Red light for light: Scientists at the Hamburg University of Technology stop light pulses for more efficient data transfer


Light is fast and can travel 300 kilometers in a millisecond. Therefore, light is ideal as a data carrier for information in telecommunications. Scientists from Hamburg University of Technology (TU Hamburg), Menoufia University, Helmholtz-Zentrum Geesthacht and ITMO-University St. Petersburg, proposed an optical effect that will allow optical communication with less power consumption and in a shorter time. The research results show that stopping light and thus purely optical storage of data packets is possible.

Fiber optics is connecting cities, houses, and computers. To distribute data packets between different fibers, routers are required. They currently convert optical signals into electronic signals, transfer data packets between channels and covert electronic signals back into light. That costs time and energy. Several optical elements are required to achieve faster routing without electronic conversion. One of them is optical storage.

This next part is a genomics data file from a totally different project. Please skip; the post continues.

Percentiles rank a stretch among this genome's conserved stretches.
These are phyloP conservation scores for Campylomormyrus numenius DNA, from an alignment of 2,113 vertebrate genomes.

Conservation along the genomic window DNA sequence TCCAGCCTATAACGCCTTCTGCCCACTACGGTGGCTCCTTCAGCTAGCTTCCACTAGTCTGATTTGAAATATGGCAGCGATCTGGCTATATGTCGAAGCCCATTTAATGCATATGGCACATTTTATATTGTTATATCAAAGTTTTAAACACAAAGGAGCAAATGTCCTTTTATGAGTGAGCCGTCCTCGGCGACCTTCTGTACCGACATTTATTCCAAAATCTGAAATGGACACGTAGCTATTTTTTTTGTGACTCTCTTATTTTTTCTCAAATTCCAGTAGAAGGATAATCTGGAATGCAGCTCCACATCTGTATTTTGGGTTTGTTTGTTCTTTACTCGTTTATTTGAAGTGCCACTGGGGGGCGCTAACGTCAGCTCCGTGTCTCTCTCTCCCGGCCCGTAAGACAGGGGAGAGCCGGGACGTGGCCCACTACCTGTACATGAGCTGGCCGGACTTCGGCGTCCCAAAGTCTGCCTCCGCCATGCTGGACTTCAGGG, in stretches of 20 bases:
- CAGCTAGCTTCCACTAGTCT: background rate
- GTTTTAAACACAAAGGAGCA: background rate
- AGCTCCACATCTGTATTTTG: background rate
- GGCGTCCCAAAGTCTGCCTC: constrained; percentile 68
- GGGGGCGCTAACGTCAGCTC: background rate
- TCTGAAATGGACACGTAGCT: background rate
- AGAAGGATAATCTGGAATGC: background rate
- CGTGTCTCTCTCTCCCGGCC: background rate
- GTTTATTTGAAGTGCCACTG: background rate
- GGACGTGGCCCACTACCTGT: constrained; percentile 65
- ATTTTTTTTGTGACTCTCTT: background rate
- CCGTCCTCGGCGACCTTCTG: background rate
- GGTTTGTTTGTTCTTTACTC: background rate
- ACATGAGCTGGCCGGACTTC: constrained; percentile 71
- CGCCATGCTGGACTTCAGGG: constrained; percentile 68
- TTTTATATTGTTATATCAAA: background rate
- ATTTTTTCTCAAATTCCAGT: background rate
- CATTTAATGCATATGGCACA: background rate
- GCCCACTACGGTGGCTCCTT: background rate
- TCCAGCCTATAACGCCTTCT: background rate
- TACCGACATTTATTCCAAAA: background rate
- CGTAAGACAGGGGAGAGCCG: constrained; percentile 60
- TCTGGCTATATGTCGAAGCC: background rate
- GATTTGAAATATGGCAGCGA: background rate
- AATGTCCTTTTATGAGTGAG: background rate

“By stopping the light, data packets can be saved for some time and then released again. However, this is a complicated phenomenon and has so far been considered difficult to demonstrate experimentally,” says Dr. Alexander Petrov from the Institute for Optical and Electronic Materials at Hamburg University of Technology. “We have now shown for the first time how a light signal can reflect off a moving disturbance and stop in a waveguide. Similar to a mechanical collision, the signal hits a co-propagating obstacle and bounces from it. If the velocities are correctly adjusted the light pulse can stop after the collision,” explains the TU Hamburg scientist.

The proposed solution can be implemented in simple optical waveguides without complicated geometry and complex switching scheme. The research team plans the experimental realization of the proposed concept.

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